The same argument applies to the realm of art. One example is the issue of the Elgin Marbles, sculptural parts of the Acropolis, which are to be found at the British Museum (they were brought from Greece to England in 1801; discussions are still going on as to whether they should remain there or be returned). This year, what has already been suspected has been proven for the first time: Some of the sculptures that are thought to be aglow with purely white marble in fact contain the ‘Egyptian blue’ pigment. It has been known for quite some time that ancient sculptures of deities used to be, in part, colorfully painted. The idea of all-white ancient Greece is a figment of the modern age: The mask of eternity was meant to cover the supposed kitsch of colorfulness.
Egyptian blue… This leads us to Yves Klein. The dynamics of whiteness characteristic of his famous “The Void” exhibition at Iris Clert’s in 1958 – featuring a small, white gallery devoid of any exhibits, white nothingness being the actual exhibit – were meaningfully presented from the outside through a window, a curtain, and with cocktails. 3,000 people queued up. Deliberately using pomp, Klein hyperbolized the codification of white, transferring it from a metaphysical to a pataphysical level. The opposite strategy – to adduce, incidentally, two examples of art history – has been pursued by Cy Twombly and Robert Rhyman. Twombly’s white sculptures, assemblages of everyday finds painted white, are usually said to have a pure, meditative power; yet, as Roland Barthes has particularly demonstrated in Twombly’s paintings, the pieces rather express casual gestures that, functioning as some sort of ‘clouds’, add a certain mood to the action. Thus, momentary, unpretentious gestures are to be situated between the immaterial, physical condition of the color white and the material, social code of its institutionalized perpetuity; similar observations can be made in Robert Ryman’s paintings.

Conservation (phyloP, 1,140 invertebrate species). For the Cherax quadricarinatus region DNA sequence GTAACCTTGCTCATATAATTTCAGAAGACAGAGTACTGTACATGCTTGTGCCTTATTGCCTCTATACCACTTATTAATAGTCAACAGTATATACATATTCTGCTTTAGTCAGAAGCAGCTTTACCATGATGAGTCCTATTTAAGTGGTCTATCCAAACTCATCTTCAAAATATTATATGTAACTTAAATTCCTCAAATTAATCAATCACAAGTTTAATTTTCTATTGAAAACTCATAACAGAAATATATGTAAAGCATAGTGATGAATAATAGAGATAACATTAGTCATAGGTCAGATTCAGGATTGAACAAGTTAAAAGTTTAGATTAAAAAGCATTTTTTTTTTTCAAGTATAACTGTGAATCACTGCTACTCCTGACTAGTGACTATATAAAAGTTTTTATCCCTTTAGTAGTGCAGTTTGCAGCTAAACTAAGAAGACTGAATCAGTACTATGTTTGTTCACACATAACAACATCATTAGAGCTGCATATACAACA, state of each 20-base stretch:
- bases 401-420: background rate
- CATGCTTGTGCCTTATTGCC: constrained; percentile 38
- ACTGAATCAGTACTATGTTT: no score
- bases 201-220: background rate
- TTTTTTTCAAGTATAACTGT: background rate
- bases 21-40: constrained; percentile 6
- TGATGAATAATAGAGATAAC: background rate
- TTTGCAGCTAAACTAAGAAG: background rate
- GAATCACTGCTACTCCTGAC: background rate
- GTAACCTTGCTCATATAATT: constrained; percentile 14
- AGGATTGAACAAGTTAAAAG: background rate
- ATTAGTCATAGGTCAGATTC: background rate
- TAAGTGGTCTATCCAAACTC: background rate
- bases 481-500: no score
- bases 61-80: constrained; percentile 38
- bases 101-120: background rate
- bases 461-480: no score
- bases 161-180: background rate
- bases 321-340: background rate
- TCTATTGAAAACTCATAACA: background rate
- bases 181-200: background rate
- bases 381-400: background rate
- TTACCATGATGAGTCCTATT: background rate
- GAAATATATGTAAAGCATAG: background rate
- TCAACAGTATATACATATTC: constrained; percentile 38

Brian O’Doherty has said everything that needs to be said about the White Cube; it, too, follows the lines of social regulation. In Martin Boyce’s We Are Sun-kissed and Snow-blind (2005), a white-coated steel tube frame with a textile overhang recalls the lapidary act of hanging out the laundry. To pick out one more example: In a work by Tim Rollins and K.O.S. titled Invisible Man (after Ralph Ellison) (1999), pages of Ralph Ellison’s famous 1952 novel on the Afro-American experience of racism – in which the protagonist feels that he becomes invisible in the face of racial prejudice – are attached to the canvas, with the letters “I” and “M” being outlined in white. Here, it is literature that brings the question of interrupting the ideological mask of eternity to the canvas.
Be it the lapidary momentariness of gestures, their humorous caricature, or a direct political signification: White as a mere symbol, a mere fashion disappears from the exhibits, which thereby – although they seem to disappear into the whiteness of the exhibition space – become apparent.
Jörg Heiser, July 31, 2009